Parliament: IMDA to help more SMEs go digital

The $80 million scheme over four years from April 2017 will defray up to 70 per cent of the cost of technology purchase, capped now at $300,000 per SME.
The $80 million scheme over four years from April 2017 will defray up to 70 per cent of the cost of technology purchase, capped now at $300,000 per SME. PHOTO: BUSINESS TIMES

SINGAPORE - The Government is committed to helping more small and medium enterprises (SMEs) transform digitally to stay in business amid tech disruption.

The Info-communications Media Development Authority (IMDA), the government agency leading the charge, will play sector "chief information officer" to SMEs, providing customised help from funding and consultancy to pre-qualifying tech products and participating in joint pilots. This will be available under a new scheme dubbed SMEs Go Digital Programme.

Said Minister for Communications and Information Yaacob Ibrahim in Parliament: "It will help raise SMEs' overall level of digital readiness by giving them step-by-step advice on the technologies to use at each stage of their digital journey."

The kitty is $80 million over four years from April (2017) under this scheme, first announced two weeks ago by Finance Minister Heng Swee Keat.

SMEs Go Digital aims to defray up to 70 per cent of the cost of technology purchase, capped now at $300,000 per SME. It will replace a seven-year-old iSprint scheme, which provides similar subsidies and basic tech advice. Some 8,000 SMEs have benefitted from iSprint.

SMEs Go Digital aims to be more comprehensive than iSprint by also helping SMEs with more advanced needs such as cybersecurity, data analytics and artificial intelligence through a new SME Digital Tech Hub that will be set up by September (2017).

 
 
 

Nominated MP Mr Thomas Chua, who is also president of the Singapore Chinese Chamber of Commerce and Industry, had voiced concerns about disparate technology implementations. He pointed out that for digitisation and worker training to be effective, supply chains that connect buyers and sellers must be interoperable.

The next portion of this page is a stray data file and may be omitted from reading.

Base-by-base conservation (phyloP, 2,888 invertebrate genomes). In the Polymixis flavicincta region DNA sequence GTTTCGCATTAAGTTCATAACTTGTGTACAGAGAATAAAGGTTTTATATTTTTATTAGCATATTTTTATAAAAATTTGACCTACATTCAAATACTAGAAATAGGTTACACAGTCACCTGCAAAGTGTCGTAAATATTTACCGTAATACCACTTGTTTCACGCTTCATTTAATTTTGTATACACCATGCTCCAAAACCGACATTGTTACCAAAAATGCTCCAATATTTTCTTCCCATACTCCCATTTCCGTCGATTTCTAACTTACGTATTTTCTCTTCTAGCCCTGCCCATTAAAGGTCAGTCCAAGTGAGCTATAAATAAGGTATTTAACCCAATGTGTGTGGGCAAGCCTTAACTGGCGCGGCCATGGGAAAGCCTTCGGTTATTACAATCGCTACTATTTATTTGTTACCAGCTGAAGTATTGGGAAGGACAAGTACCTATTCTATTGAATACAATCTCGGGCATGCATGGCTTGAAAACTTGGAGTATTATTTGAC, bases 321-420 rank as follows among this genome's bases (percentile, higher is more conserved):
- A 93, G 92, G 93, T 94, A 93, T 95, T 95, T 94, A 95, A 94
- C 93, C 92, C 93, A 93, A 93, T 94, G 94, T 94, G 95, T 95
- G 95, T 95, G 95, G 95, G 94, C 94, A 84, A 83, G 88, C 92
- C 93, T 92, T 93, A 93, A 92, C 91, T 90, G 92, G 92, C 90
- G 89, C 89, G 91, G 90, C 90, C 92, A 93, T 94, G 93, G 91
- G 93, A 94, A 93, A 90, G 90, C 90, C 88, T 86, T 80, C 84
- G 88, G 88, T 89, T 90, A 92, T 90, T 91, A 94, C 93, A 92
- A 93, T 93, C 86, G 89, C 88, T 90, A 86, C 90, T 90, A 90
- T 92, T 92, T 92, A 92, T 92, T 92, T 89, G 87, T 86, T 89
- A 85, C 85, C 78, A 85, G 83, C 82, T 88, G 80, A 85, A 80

"Applying a standardised system for the industry is likened to learning a common language to facilitate communication... If not, the transfer of large masses of data could cause system errors," said Mr Chua.

To this, Dr Yaacob said that IMDA will adopt a sectorial approach to ensure systems talk to one another and to accelerate the pace of transformation.

Specifically, IMDA will partner influential companies to pilot sector-specific solutions that have the potential to scale instead of support disparate pilot projects by SMEs. It will start with sectors such as retail, food services, logistics and cleaning.

For instance, IMDA has partnered retail store Robinsons to integrate some 200 SME suppliers on a common e-procurement platform for better sales planning and inventory management. IMDA has also partnered StarHub to target some 1,000 SMEs in the food and beverage business, offering them a comprehensive automation package including broadband services, and retail analytics, digital ordering and payment systems. StarHub is working with Tampines Merchant Association for this.

Replying to Mr Saktiandi Supaat's (Bishan-Toa Payoh GRC) question on how the employability of tech personnel can be improved, Dr Yaacob pointed to the TechSkills Accelerator (TeSA).

Launched last April (2016), it has since trained 10,000 professionals in new tech skills to prepare them for the digital economy. There are some 15 companies - including data analytics software company SAS Institute, cybersecurity consultancy firm Deloitte and Touche Enterprise Risk Services and telco Singtel - under TeSA's company-led training programme.

"Going forward, we will continually expand TeSA's range of training partners and courses," said Dr Yaacob, adding that the company-led training programmes continue to have high placement rates.